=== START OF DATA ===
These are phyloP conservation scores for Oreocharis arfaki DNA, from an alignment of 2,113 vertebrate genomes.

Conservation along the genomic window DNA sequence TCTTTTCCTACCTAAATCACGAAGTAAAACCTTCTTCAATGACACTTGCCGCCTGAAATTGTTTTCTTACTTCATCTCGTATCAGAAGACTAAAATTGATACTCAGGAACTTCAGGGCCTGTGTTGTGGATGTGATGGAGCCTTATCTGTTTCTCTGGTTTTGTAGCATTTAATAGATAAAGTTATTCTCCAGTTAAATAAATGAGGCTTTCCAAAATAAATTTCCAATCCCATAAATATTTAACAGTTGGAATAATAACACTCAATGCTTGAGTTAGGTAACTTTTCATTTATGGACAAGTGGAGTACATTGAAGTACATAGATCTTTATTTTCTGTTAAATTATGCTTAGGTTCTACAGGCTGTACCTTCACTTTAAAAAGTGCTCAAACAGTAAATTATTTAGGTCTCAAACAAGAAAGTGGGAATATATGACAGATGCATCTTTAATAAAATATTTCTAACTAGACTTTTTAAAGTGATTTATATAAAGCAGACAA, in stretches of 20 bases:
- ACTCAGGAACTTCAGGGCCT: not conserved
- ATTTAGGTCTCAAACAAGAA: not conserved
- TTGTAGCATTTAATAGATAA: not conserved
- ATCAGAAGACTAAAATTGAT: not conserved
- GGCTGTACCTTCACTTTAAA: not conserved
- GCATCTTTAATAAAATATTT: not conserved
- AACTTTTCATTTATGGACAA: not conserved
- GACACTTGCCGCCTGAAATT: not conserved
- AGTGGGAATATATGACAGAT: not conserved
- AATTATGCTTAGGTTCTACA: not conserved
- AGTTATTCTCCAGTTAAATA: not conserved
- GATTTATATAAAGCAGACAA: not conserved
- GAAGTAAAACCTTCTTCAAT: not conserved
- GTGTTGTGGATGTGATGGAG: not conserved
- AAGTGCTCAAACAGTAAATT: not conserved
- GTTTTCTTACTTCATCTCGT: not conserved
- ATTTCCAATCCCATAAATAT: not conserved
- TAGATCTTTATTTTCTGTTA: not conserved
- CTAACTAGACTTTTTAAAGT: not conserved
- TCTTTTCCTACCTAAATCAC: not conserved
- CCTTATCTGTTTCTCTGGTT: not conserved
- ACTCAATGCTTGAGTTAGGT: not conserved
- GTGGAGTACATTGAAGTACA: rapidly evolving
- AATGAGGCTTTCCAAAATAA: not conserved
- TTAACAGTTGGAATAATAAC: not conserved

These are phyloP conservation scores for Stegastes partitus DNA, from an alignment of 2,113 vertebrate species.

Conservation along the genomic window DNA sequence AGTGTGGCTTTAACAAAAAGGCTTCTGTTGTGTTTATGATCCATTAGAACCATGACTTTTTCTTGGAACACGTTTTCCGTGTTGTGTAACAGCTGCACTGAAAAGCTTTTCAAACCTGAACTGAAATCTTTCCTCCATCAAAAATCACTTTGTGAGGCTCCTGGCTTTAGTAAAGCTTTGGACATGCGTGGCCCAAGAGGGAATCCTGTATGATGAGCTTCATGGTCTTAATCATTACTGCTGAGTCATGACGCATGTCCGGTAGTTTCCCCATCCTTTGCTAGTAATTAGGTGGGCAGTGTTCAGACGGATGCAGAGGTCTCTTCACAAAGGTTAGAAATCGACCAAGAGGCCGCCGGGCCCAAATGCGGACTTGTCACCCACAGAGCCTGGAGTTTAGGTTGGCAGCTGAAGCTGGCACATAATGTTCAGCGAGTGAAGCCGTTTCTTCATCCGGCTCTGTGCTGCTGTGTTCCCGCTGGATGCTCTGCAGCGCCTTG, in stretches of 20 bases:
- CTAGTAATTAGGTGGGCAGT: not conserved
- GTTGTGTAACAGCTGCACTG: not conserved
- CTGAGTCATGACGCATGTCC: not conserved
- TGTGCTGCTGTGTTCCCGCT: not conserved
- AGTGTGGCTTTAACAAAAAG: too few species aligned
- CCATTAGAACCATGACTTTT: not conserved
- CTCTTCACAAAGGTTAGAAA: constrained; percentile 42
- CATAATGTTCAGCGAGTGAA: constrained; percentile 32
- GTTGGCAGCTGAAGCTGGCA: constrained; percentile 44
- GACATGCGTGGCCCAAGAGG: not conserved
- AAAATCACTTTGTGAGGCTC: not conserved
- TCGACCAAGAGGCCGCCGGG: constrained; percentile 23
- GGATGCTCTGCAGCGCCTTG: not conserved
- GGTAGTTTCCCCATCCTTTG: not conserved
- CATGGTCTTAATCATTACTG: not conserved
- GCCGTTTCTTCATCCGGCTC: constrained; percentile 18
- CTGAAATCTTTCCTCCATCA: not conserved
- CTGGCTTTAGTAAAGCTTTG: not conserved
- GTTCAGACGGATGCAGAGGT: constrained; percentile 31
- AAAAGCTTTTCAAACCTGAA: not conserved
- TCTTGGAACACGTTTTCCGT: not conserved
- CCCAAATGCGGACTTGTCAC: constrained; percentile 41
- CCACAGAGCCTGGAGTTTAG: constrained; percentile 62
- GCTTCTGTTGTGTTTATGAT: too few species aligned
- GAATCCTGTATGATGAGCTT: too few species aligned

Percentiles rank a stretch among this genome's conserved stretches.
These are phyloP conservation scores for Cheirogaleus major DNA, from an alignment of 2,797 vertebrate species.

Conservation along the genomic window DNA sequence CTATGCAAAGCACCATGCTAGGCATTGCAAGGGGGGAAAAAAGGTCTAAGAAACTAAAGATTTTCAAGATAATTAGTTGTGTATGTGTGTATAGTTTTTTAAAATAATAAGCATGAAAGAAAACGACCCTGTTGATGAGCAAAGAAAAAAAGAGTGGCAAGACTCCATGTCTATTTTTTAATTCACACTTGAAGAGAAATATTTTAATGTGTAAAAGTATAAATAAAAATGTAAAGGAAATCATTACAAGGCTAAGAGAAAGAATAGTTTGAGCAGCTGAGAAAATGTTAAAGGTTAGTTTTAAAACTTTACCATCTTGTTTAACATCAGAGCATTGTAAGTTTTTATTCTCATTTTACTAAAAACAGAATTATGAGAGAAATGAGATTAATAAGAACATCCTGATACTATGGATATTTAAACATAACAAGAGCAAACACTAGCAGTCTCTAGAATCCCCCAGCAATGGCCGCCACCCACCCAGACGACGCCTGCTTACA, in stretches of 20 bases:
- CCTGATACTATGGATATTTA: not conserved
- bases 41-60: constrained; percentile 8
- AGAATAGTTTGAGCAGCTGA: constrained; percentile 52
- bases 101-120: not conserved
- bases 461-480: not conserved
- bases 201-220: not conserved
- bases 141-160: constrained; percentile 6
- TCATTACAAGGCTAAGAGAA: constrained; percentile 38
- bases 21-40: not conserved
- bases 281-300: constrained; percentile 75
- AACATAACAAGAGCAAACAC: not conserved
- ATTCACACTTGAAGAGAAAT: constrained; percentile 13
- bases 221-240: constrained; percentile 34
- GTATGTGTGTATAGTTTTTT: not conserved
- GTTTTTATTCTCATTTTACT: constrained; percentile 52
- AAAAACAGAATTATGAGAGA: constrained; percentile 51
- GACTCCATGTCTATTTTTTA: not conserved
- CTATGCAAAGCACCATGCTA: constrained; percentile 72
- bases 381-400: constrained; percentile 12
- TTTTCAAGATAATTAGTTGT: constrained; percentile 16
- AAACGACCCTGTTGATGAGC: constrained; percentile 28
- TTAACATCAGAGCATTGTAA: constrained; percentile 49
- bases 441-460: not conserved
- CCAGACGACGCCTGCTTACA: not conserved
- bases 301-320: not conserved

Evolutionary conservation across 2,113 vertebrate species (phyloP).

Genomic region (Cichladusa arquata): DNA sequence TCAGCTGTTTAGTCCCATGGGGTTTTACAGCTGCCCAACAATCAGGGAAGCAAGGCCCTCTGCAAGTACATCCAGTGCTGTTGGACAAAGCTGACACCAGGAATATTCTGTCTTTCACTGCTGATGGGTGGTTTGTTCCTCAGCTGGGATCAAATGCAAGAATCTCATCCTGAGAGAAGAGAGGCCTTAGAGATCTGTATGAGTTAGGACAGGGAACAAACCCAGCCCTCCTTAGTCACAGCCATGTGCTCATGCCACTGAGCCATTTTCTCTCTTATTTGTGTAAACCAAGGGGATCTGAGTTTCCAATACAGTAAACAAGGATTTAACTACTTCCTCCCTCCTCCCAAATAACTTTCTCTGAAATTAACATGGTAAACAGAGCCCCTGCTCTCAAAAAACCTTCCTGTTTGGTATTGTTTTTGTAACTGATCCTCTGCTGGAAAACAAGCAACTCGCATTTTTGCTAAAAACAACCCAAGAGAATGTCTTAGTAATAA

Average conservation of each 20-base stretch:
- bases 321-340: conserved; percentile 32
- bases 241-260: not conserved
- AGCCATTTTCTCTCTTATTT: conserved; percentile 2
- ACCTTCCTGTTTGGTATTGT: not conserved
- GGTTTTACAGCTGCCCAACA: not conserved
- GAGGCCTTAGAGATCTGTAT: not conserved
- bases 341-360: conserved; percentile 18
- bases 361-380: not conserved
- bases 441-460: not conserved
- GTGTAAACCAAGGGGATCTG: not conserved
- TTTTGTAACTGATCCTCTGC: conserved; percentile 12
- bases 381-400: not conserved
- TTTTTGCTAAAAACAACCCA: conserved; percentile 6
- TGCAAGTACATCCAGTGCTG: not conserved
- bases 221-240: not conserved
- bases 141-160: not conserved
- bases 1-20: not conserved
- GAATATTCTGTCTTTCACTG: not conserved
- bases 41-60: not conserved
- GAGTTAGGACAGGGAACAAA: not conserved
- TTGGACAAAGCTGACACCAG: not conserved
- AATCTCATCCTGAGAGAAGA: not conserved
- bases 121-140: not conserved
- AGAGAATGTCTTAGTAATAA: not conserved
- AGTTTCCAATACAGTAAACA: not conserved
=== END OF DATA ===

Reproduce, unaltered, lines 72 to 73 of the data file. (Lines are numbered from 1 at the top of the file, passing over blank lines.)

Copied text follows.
- GTTTTTATTCTCATTTTACT: constrained; percentile 52
- AAAAACAGAATTATGAGAGA: constrained; percentile 51